- A stinging, burning sensation - The eye surface is sensitive and requires constant moisturization; otherwise, it starts to sting.
- Stringy mucus in or around your eyes.
- Sensitivity to light.
- Dry corner of eye and redness - Eyes may appear red due to irritation.
- Difficulty wearing contact lenses.
- Difficulty with nighttime driving.
- Watery eyes - This occurs when the eyes over-produce tears to make up for the dryness of the eyes.
You Ask: Why are my under eyes so dry?
Dryness in the skin under the eye can be due to factors such as vitamin deficiencies, age, eczema, etc. A deeper investigation needs to be done by a doctor to determine the cause for each individual.
Treatments For Dry Eye
Your dry eyes could result from something as simple as staring at your phone for too long, or it may be a symptom of an underlying health condition, so getting medical advice is very important. There are many treatment methods for addressing dry eye, including home remedies, lifestyle changes, and medication.
Some common treatments for dry eyes include:
- Artificial tears - These are over-the-counter drops that help soothe dry eyes but don’t address the underlying cause of the dryness. Experimentation may be necessary to find the ones that work for you.
- Temporary punctal occlusion - This is where the ducts that drain tears from the eyes are closed temporarily. The plugs used to block the ducts dissolve within a few days. If the patient finds relief, the doctor can recommend permanent closure of the ducts.
- Permanent punctal occlusion - If temporary occlusion was helpful, the tear drainage ducts are closed ‘permanently’ using silicone plugs. Doing so helps to prevent dry eyes by keeping tears in the eye for a more extended period. Even though it is called permanent punctal occlusion, it’s not permanent since the silicone plugs can be removed if the patient desires.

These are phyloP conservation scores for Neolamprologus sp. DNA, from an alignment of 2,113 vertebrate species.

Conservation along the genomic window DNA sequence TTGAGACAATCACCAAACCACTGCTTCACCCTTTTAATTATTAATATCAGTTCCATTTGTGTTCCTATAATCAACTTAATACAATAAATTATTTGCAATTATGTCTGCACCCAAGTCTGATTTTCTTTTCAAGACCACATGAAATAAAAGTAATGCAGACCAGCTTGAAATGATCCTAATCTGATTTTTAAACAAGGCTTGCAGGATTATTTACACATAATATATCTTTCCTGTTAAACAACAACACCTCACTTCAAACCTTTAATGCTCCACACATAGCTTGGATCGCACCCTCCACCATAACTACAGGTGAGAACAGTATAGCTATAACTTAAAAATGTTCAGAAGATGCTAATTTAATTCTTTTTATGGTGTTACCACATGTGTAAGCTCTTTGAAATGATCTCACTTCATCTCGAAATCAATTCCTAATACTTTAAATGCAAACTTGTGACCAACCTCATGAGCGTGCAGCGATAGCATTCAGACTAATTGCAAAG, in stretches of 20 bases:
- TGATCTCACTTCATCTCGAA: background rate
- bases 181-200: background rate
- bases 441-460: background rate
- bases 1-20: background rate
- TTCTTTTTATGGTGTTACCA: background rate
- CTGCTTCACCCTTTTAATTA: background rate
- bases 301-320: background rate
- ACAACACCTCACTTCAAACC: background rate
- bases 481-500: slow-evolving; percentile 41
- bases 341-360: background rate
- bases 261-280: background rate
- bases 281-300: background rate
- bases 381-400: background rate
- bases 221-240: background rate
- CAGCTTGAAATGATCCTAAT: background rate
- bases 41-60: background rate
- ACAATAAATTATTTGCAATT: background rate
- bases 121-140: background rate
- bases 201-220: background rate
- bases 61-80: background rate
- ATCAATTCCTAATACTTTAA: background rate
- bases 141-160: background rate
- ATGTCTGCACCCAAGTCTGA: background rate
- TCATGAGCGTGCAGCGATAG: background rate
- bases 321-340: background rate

- Eye drops made from your own blood - When the dry eye is resistant to other treatments, artificial tears can be made by collecting a blood sample, removing cellular material, and mixing the serum with a salt solution.
For less severe dry eye cases, home care is appropriate. These are some helpful home remedies:
- Use computer glasses that block harmful spectrums of light
- Take frequent breaks when reading of using electronic devices
- Humidify rooms you send most time in
- Warm compress on the eyes using a towel and warm water. This helps to soothe the eyes and promote the flow of oil in the glands.
You Ask: Can Dry Eyes Be Cured?
Yes, dry eyes can be cured when the underlying cause is addressed. For example, dry eyes caused by digital eye strain can be cured when you limit screen time and use blue light blocking glasses.
Combat Dry Eye With Protective Eyewear
According to research, a person’s blink rate is reduced by 66% when staring at a device’s screen, leading to digital eye strain. Eye strain can be prevented by using light blocking screen glasses and taking regular breaks from digital devices.